No less than their US counterparts, the views of UK scholars are influenced by their own times.
The passions of the present may well have affected the low position of George W Bush, and Barack Obama's high interim score, which would have placed him eighth overall if he had been included in the poll.
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Of the five presidents from 1977 to 2009, only Reagan makes the top 10”
Memories are still raw regarding Bush's Iraq war policy and his perceived expansion of the "imperial presidency", but his bottom 10 placing arguably underestimates the strength of his vision/agenda setting and his success in achieving his domestic objectives.
Obama's score reflects his substantive legislative achievements and his symbolic importance as the first African American president. Nevertheless, it is well to note with regard to his ultimate (rather than interim) rating that no president in the UK survey top 10 failed to win re-election to a second term.
This selection would help you understand some of the matters that influenced decisions. Despite many inclinations to the contrary, it is still at least somewhat accurate to consider historians the celebrators of the present. First, despite Bush's policy vision and implementation successes, he is ranked incredibly low due to residual contemporary passions. President Obama, on the other hand, is the unofficial victor for the era, despite it being ongoing. This could also demonstrate an ideological bias.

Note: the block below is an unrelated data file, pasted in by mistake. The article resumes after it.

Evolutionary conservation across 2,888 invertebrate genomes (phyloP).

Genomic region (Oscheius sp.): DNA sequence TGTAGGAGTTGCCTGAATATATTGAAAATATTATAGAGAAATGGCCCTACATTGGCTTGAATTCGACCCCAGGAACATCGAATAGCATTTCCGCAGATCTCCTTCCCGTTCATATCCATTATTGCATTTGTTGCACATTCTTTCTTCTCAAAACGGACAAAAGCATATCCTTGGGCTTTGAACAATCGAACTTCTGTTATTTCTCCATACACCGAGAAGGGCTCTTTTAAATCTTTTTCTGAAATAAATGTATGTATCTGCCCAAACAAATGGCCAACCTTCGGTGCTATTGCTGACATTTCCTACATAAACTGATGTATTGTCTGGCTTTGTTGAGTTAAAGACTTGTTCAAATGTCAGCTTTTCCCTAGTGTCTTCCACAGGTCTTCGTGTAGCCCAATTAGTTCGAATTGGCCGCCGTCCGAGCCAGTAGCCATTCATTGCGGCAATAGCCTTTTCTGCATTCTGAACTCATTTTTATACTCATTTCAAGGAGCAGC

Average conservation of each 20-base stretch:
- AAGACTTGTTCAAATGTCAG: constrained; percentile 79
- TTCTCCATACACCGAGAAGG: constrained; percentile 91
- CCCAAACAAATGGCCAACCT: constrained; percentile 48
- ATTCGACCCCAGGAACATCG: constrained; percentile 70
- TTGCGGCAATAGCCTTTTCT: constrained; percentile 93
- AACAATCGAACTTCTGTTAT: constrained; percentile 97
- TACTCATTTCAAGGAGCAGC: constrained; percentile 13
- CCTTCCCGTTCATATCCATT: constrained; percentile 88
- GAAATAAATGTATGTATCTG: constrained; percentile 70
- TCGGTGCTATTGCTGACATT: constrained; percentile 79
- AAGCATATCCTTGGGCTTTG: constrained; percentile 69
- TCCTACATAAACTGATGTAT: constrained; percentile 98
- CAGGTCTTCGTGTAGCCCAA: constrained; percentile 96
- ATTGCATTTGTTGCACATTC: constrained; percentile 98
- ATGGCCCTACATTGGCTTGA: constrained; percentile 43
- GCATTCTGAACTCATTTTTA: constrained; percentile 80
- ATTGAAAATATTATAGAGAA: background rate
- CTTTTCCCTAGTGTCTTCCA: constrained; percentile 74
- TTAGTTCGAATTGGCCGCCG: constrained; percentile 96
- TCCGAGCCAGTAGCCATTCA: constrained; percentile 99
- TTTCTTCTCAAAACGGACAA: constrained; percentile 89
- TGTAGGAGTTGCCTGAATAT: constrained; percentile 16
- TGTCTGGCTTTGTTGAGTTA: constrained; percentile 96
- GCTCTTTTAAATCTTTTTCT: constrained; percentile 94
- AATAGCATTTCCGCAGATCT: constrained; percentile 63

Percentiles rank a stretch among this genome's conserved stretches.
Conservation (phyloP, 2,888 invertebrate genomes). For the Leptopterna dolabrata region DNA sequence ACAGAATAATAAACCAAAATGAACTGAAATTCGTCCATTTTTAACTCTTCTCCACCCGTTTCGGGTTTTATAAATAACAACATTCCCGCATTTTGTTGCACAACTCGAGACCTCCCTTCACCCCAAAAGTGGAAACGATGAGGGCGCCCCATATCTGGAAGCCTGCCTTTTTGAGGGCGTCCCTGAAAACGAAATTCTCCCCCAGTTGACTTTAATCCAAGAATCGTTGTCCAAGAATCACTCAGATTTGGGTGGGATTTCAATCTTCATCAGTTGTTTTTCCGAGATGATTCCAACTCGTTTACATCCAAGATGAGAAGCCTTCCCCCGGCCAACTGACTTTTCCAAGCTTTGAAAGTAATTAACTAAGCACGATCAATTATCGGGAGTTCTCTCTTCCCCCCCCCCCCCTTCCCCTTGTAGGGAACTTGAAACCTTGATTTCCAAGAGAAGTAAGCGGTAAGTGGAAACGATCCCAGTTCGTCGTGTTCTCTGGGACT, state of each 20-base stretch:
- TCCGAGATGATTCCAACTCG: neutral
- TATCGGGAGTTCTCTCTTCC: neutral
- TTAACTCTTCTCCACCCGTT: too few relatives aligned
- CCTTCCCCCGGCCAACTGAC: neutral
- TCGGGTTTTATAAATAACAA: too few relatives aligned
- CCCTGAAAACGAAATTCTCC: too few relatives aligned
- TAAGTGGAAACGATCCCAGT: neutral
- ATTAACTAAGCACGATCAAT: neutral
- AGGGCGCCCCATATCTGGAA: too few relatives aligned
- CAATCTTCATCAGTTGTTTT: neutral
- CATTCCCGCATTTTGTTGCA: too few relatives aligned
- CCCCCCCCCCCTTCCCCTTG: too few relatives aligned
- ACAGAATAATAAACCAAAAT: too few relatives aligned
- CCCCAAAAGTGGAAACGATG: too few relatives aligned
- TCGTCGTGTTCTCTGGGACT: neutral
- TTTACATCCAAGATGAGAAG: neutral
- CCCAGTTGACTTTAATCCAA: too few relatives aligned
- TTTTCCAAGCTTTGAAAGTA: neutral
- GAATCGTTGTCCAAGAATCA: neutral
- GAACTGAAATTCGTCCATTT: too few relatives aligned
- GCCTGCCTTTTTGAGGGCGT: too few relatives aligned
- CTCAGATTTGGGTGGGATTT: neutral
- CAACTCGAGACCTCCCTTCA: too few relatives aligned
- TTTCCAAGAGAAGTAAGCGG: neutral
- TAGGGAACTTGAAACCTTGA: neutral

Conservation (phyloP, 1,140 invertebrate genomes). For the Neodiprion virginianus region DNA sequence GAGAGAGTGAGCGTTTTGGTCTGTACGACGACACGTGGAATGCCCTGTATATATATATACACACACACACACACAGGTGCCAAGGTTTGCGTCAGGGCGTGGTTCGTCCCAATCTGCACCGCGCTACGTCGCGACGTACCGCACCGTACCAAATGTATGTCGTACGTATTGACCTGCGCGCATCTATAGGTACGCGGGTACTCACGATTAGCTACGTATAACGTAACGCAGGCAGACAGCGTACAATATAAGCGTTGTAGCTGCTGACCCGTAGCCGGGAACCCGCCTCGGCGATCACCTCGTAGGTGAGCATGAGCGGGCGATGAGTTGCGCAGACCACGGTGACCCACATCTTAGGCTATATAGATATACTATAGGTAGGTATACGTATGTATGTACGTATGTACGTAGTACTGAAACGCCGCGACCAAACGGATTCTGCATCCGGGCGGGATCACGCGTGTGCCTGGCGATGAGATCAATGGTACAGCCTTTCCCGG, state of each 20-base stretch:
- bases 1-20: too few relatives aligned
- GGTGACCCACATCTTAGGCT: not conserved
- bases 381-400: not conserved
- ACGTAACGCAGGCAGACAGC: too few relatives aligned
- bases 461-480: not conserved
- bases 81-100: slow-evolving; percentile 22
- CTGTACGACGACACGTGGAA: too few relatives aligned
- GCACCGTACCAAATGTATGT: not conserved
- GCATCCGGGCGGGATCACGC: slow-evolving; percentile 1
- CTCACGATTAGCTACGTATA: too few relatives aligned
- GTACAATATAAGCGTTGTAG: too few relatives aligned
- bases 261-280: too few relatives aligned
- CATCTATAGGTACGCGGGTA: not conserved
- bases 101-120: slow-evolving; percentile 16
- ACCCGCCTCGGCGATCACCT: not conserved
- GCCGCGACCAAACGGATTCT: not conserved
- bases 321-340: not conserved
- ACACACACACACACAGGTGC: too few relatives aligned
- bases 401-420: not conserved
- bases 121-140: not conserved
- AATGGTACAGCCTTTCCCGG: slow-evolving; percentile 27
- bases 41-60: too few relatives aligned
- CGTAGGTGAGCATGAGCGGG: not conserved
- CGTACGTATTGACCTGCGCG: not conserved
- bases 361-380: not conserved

That being said, here's more influences, which, thankfully, the BBC summaries are willing to accept.
It is also likely that Roosevelt's stock rose because the poll was conducted against the background of the worst economic troubles since the 1930s.
What concerns us now will concern historians or influence historians when they begin researching and writing.
The most notable case is that of John F Kennedy (1961-63), ranked as high as sixth in some recent US surveys but only 15th in the UK poll. UK academics seemingly faulted JFK for the gap between his rhetoric and his substantive achievements as president.
For Americans, the legacy of the Kennedy's is that of the gatekeepers and the martyr. Many will focus immensely on Kennedy's foreign policy stumbles and important victories, but not as much on the domestic front. For many historians, they also
attack the gatekeepers, who are now all gone, for inflating the ideas and decisions of JFK. I actually got to witness just one of those instances after meeting Ted Sorenson at a conference hosted in his boss (and friend)'s honor. The morning after Ted gave a rousing and provocative account of what could have been at night, the historians critiqued the notion that many of the US's foreign policy struggles with Vietnam would have just evaporated had Kennedy been alive just a bit longer. Then, of course, there was a great professor from, yes, I believe the UK, who decided to analyze the lovely portrayals of Kennedy and how everyone tried to be
Kennedy (including Nixon, Kerry, and so forth). The mythos had largely become a faint shadow of what was originally just a really good PR campaign.